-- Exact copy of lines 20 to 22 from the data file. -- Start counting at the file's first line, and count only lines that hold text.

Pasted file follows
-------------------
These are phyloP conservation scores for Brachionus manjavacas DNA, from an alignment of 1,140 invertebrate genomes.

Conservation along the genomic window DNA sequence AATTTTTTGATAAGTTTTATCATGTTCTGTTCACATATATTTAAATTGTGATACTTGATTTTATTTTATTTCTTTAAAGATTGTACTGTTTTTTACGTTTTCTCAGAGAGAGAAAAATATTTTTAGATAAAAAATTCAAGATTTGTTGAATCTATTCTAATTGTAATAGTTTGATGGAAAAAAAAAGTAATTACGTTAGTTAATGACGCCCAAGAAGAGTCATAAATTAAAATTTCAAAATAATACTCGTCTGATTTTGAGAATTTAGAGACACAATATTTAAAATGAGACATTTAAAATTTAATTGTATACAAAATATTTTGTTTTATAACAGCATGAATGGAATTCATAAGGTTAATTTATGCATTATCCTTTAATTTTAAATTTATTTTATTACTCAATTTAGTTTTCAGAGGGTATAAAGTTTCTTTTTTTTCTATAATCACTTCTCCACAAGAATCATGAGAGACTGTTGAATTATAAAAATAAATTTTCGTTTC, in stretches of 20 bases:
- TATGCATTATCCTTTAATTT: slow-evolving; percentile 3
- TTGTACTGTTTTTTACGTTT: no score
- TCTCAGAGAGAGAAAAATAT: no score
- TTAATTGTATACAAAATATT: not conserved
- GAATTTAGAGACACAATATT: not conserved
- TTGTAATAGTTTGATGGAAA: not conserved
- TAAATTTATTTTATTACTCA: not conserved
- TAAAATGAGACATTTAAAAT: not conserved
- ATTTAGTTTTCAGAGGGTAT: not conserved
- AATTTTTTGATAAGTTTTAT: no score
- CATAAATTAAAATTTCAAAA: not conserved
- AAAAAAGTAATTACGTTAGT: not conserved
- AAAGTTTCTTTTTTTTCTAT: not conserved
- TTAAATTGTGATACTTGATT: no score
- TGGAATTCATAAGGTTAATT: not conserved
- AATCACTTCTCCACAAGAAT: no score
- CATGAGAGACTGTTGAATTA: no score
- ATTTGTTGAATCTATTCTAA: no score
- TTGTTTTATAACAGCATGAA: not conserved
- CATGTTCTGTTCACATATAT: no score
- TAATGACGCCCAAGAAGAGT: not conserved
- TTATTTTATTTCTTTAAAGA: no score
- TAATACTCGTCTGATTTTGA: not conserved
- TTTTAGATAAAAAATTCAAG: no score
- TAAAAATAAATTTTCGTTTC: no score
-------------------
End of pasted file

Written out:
- ATTTGTTGAATCTATTCTAA: no score
- TTGTTTTATAACAGCATGAA: not conserved
- CATGTTCTGTTCACATATAT: no score